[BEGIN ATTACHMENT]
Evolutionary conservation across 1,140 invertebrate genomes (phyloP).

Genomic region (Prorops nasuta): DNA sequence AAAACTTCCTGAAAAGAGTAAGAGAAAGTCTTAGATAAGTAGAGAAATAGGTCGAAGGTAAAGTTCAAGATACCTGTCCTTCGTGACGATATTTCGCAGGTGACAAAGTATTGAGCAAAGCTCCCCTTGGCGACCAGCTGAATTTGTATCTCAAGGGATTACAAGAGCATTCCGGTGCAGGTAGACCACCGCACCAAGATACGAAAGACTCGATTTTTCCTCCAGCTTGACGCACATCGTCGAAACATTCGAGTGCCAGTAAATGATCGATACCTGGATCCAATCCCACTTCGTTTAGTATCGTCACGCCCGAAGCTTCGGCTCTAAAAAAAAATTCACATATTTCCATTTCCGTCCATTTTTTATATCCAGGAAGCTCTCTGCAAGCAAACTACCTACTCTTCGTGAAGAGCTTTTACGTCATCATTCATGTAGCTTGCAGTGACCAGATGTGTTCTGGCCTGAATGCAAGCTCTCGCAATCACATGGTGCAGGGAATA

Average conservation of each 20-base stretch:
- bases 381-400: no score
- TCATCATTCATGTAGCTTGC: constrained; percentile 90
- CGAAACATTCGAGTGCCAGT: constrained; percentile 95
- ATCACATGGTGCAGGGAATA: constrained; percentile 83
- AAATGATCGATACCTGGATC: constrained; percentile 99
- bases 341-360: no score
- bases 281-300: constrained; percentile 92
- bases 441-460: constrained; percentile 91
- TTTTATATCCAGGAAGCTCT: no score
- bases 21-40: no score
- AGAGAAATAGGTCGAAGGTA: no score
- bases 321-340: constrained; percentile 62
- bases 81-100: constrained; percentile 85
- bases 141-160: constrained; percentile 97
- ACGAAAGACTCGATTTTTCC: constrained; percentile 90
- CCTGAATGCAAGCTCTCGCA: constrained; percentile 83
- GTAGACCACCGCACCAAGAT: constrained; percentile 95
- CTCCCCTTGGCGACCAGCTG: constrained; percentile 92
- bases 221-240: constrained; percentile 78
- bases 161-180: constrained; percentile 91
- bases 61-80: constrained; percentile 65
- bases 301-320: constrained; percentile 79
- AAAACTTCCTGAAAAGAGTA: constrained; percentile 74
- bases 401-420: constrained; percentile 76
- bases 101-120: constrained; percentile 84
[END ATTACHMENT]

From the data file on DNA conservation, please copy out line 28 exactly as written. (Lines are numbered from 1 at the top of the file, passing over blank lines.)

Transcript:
- bases 101-120: constrained; percentile 84